Merinda Davis’ students have had a hard life.

Some of them are refugees from North Korea. Others are the children of North Korean women who fled and were voluntarily or involuntarily sold to be the wives of Chinese farmers. Korean is often the students’ third language, and even after they flee the human rights violations of North Korea, life isn’t easy for them. There’s a stigma attached to being the child of a single parent, and another with being North Korean.

“They don’t fit in, they don’t feel like they belong in the culture,” said Davis, an Orem teacher who recently returned from teaching in a school for North Korean refugees in South Korea.

Davis, who taught at the school for three weeks in September, didn’t learn every student’s story. But what she did learn echoes experiences some of her students at Lakeridge Junior High School in Orem have had.

One girl she taught in South Korea had lost her father at a young age. The girl lived in a shanty house with her mother, and the two couldn’t move because passes were required to travel between towns. They sold herbs and flowers to survive, and after the girl’s mother left to find resources for them, the girl survived by moving dead animals she found alongside the road.

Her mother was able to set up an underground route to get her daughter to South Korea and the girl was enrolled in a traditional school in South Korea.

“Once the kids found out she was from North Korea, she didn’t have friends anymore,” Davis said. “They bullied her. They picked on her.”

Her experience echoes what other students at the school had gone through. Once they’re accepted into the school for refugees, they feel welcome.

Davis is familiar with traveling internationally for professional development. The Utah Valley University graduate is with the Alpine School District on a teaching assignment at Brigham Young University, and has traveled through BYU’s Kennedy Center for International Studies to the European Union to teach Utah teachers how to set up a Model United Nations in their classroom. She has also been to Finland, Auschwitz concentration camp and was a part of a National Geographic Expedition to the Arctic, taking opportunities as she learns about them.

It started after her mentor encouraged her to visit schools in Japan to learn about education systems. She got the opportunity in 2012 through the Fulbright Program.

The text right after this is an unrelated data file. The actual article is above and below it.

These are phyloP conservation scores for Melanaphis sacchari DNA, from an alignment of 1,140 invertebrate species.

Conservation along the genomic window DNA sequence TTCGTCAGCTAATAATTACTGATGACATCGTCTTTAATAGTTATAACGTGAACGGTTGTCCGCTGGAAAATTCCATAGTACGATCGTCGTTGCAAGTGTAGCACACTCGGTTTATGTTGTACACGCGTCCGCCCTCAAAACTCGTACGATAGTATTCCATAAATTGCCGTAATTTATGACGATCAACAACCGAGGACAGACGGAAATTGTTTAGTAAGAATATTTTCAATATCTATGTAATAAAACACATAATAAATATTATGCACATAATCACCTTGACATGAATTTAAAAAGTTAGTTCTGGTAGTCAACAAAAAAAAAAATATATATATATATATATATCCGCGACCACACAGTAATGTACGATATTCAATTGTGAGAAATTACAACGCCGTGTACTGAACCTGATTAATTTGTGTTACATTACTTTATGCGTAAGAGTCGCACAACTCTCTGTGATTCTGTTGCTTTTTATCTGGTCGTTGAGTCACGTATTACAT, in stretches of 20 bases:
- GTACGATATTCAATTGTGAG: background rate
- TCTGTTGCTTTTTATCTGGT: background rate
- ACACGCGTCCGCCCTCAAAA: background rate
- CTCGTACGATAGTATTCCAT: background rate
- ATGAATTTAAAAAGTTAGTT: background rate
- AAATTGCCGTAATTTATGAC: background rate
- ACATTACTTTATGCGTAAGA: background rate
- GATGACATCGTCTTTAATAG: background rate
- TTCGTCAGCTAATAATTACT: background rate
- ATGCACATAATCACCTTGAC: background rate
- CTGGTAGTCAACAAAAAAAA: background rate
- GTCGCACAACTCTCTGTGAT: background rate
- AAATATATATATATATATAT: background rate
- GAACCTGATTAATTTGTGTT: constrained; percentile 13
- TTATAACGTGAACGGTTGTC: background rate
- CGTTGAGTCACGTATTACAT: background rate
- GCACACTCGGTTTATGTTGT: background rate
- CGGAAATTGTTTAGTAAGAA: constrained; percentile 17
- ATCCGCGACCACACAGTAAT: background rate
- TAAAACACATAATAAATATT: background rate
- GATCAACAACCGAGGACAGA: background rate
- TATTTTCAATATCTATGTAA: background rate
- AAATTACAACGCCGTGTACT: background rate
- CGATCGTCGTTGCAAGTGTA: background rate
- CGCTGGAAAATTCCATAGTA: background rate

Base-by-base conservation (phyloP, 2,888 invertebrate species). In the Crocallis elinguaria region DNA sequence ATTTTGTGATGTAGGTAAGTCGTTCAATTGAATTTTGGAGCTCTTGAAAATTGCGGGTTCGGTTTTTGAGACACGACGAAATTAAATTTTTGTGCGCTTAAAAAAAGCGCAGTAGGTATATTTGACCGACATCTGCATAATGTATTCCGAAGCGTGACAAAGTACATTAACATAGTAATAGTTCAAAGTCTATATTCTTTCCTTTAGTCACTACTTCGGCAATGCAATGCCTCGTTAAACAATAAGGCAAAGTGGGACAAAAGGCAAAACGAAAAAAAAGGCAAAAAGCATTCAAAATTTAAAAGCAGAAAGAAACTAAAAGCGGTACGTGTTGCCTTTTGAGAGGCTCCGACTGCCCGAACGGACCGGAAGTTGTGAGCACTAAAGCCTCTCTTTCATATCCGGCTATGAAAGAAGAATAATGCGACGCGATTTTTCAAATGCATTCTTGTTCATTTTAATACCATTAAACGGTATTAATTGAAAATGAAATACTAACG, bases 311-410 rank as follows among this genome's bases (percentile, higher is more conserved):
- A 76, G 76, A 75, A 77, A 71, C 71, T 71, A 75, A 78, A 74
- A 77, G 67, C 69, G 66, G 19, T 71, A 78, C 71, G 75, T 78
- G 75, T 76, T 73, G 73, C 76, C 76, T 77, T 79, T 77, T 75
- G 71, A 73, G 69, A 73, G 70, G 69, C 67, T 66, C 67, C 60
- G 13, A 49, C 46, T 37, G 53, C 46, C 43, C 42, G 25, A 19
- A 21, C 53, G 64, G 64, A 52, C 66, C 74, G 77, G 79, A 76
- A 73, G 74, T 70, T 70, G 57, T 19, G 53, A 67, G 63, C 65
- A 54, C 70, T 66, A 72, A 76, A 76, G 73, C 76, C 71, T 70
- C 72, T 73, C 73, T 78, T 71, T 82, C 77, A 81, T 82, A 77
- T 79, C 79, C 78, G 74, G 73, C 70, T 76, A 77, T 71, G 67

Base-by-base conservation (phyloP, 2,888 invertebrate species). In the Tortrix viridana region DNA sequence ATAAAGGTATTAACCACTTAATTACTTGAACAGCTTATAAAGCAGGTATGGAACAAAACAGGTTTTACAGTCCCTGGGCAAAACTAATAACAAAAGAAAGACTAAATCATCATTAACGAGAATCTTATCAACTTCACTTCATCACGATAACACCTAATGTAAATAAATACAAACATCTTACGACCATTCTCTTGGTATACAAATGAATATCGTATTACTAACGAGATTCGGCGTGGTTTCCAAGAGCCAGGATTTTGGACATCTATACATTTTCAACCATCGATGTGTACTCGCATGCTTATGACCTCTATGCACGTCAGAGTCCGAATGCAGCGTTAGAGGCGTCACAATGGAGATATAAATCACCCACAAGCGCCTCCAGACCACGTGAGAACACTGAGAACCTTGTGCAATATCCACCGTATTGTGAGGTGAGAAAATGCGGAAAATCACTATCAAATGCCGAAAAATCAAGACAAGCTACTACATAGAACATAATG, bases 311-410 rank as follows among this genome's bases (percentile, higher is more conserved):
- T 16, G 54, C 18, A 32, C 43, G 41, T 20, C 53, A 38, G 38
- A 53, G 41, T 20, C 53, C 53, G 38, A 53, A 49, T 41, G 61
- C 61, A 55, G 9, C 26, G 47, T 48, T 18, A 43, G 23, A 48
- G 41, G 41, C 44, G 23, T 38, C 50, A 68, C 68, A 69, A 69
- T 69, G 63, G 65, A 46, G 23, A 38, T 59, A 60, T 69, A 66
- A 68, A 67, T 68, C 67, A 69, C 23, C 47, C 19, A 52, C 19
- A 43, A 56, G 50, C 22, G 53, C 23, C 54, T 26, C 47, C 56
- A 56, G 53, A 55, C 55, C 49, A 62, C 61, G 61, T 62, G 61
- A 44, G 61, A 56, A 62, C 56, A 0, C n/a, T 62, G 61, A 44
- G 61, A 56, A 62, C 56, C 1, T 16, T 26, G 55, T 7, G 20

“That transformed my entire perspective, not only on education, but how I view life and opportunities, not only for myself, but for my students,” Davis said.

Since then, she’s done annual international professional development. She’s received grants to travel to nearly every continent and has plans to visit Australia and South Africa. Davis said she’ll go to Antarctica — when she has the time.

Davis, who taught geography and world history, has set her students up with pen pals in Japan, Pakistan, Finland, South Korea, Morocco and Tunisia.

Davis traveled to the South Korean school after receiving a Fulbright Distinguished Awards in Teaching Short-Term grant to South Korea from the U.S. State Department and the J. William Fulbright Foreign Scholarship Board. She’s one of about 20 U.S. citizens who will travel internationally with the program this school year.

She found similarities between the refugees in her classroom in South Korea and immigrants she taught in Orem. In both cases, families were escaping violence and seeking safety.

“In China, they consider them economic migrants, illegal immigrants,” Davis said.

The teenagers miss home and want to be able to visit their grandparents, but they can’t.

“They just want to be happy and they want to be accepted and they want to feel loved,” Davis said. “The fact they can work so hard to try to do well the best they can after the experiences I’m sure many of them had to go through was so inspiring to me,” Davis said.

She taught them in English and the students completed projects such as taking pictures of their favorite spots and inputting them through geographic information systems. They also created a book on why they like themselves, based on a United Nation campaign.

One boy taught her magic tricks, and the students wrote and doodled all over her backpack.

The students live on campus and attend school six days a week, sometimes until 8 p.m. There are 22 students at the school and the students’ schedules are based on the rotating schedule for volunteer teachers.

Teachers have to follow strict rules about taking pictures of the students and can’t share photos on social media.

Davis said the experience is a good case study in migration and how to teach to students about migration, immigration and refugee situations.

Braley Dodson covers health and education for the Daily Herald.

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